In summary, orthology with two CNL genes (At3g50950 and At5g66900) with the possible addition of RPS2 and three TNL genes (At4g19510, At5g45230, At5g17680) was observed in all five species. Within the 19 genomes of A. thaliana only the CNL genes were conserved in this particular genomic comparison. No known function has been attributed to four out of the five conserved genes, including their orthologs.

Conservation and diversification of the RLMlocus

L. maculans is a hemitrophic fungal pathogen and the causal agent of the widespread blackleg disease of Brassica crops [25]. The RLM1 locus in A. thaliana Col-0 was earlier identified as displaying important roles in the immune response [26] and contains seven genes with TNL architectures spanning between At1g63710 and At1g64360 (Additional file 7: Figure S4). Two genes, RLM1A and RLM1B were found to be responsible for RLM1 activity, with RLM1A as the main player in the immune response [26]. No function is known for the remaining five RLM1C-RLM1G genes. Diversification in resistant loci in different accessions has been demonstrated in several cases [21],[27],[28] and to expand our knowledge on RLM1, we studied the presence and diversification of RLM1 in our genomic data set.

Here, we found RLM1A to be present in all 18 A. thaliana accessions encoding all three domains in fourteen accessions (Can-0, Ct-1, Edi-0, Hi-0, Ler-0, Mt-0, No-0, Po-0, Sf-2, Tsu-0, Wil-2, Ws-0, Wu-0 and Zu-0 (Additional file 8: Table S4). This is in agreement with their resistance phenotype [29]. In general the RLM1A genes in 17 accessions had very few variable sites compared to RLM1A in Col-0 (p-distance 0.2 to 0.9%). Ws-0 was atypical and diverged most with 230 variable sites in comparison to RLM1A in Col-0 resulting in a p-distance of 13.8% (Figure 3A and Additional file 9: Table S5). No RLM1A homologs were identified in the A. lyrata, B. rapa and E. salsugineum genomes. One RLM1A candidate was found un-annotated in the C. rubella genomic sequence and RNA expression data of the LRR region [30] suggests that this gene is expressed, and might have a potential role in defense responses. To support our findings, PCR amplification and sequencing of the RLM1A region in A. lyrata, B. rapa and C. rubella confirmed that only C. rubella has maintained RLM1A. B. rapa species are not known to host resistance to L. maculans[31] except the weedy relative B. rapa ssp. sylvestris[32],[33]. In order to clarify the presence of RLM1A we used RLM1A specific primers to amplify this region in B. napus cv. Surpass 400 harboring resistance traits from the wild B. rapa relative, the gene progenitor, and for comparison, a known susceptible B. rapa genotype. Here, only B. rapa ssp. sylvestris contained a genomic sequence highly similar to the RLM1A gene of A. thaliana (identity 81%).
Figure 3

The TNL genes within the RLM1 locus, TN genes in 19 A. thaliana accessions and the RLM3 locus. In (A) p-distance of the different TNL encoding proteins in the RLM1 locus in the 19 A. thaliana accessions. Details on individual gene values see supporting information Additional file 9: Table S5. Domain architecture diversity of TIR-NB encoding R genes in 18 A. thaliana accessions in comparison with Col-0 with (B) total full-length or fragmented TIR-NB (TN) genes, and (C) distribution of 11 Col-0 TN proteins in 18 A. thaliana accessions. The genes encoding only a LRR are grouped with the absent genes. (D) Synteny in the RLM3 locus between A. thaliana Col-0, A. thaliana Kn-0, A. lyrata (Al), C. rubella (Cr), B. rapa (Br) and E. salsugineum (Es). *Early stop codon; **RLM3 locus in Rsch-4, Tsu-0, Wil-2, Ws-0 and Wu-0 are identical to Kn-0.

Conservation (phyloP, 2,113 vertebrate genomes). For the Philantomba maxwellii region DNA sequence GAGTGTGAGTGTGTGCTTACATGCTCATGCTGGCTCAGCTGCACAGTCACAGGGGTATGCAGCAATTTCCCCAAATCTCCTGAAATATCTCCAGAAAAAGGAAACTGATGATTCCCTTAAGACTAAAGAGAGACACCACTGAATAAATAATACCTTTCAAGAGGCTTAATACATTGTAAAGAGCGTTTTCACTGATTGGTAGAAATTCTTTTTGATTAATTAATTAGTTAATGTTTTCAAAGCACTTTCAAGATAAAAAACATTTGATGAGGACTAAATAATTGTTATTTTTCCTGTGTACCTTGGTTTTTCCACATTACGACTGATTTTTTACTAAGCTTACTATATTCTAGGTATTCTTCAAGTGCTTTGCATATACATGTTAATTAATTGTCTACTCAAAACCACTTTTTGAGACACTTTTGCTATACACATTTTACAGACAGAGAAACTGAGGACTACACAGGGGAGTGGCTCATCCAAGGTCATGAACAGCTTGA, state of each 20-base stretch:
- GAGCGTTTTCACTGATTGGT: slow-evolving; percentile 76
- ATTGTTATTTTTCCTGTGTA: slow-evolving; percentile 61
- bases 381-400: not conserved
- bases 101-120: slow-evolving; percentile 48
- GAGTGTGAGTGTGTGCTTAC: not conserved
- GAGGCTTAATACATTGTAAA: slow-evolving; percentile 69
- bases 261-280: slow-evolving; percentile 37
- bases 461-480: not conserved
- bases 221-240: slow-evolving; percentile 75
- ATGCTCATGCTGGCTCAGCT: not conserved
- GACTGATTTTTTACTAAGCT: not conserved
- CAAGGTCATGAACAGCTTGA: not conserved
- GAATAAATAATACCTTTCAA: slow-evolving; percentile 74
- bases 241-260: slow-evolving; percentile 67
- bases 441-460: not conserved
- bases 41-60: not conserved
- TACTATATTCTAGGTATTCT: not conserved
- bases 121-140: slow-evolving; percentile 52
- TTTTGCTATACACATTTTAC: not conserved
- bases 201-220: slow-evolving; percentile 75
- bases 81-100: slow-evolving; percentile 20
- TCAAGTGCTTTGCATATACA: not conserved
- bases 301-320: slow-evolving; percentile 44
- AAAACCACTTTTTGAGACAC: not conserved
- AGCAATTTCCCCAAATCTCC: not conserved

The RLM1B gene has a minor role in the immune response and is flanked by RLM1C and RLM1D. These three TNL genes encoded proteins lacking one or more domains in most of the 18 accessions in comparison to Col-0, especially RLM1D (Additional file 8: Table S4). One possible candidate orthologous to RLM1C was found in the genomic sequence of C. rubella but using the annotation of A. thaliana for comparison the potential gene had multiple stop codons. Similarity was found for the RLM1B to RLM1C genes in the genome of A. lyrata, B. rapa and E. salsugineum (Additional file 7: Figure S4). Due to the lack of orthology between species this chromosomal region seems to be under positive selection, showing a reduction of the RLM1B to RLMD genes within A. lyrata and E. salsugineum. In B. rapa on the contrary an expansion was observed with five TNL and one TN genes annotated to the RLM1B-RLM1D region, showing similarity to the RLM1B and RLM1C genes of A. thaliana Col-0.

The most conserved sequence within the A. thaliana accessions were RLM1E, F and G genes which displayed only a few modifications (p-distance 0.5-0.8%) (Additional file 9: Table S5). Further conservation was observed for RLM1F and RLM1G in A. lyrata, the latter containing two orthologs to the RLM1F and RLM1G genes with Ka/Ks ratios of 1.3 and 0.8 in comparison to A. thaliana Col-0. Additionally, similarity was found for RLM1G to the genomic region in C. rubella (Ka/Ks ratio of 0.7) and transcript data has previously revealed that RLM1G is expressed in C. rubella[30]. In B. rapa, five TNL encoding genes were found to be orthologous to RLM1F and RLM1G (clade no. 21, Additional file 4: Figure S2), but only two were found in the RLM1 locus. The three other TNL encoding genes were located elsewhere with no synteny with the RLM1 locus. No orthology was found for the RLM1E to RLM1G genes in E. salsugineum.

Overall, in the A. thaliana accessions the RLM1 locus is conserved in the RLM1E to RLM1G region and appears to have experienced diversification in the RLM1A to RLM1D sequence stretch. An exception was Wu-0, in which the RLM1 locus was highly similar to the RLM1 locus in Col-0, with only an average p-distance of 0.2% (Additional file 9: Table S5). In the other four species, several of the RLM1 genes have experienced diversification in comparison to A. thaliana as well as to each other. The exception is the conserved RLM1G in both A. lyrata and C. rubella and the RLM1F in A. lyrata while RLM1A was also found in C. rubella.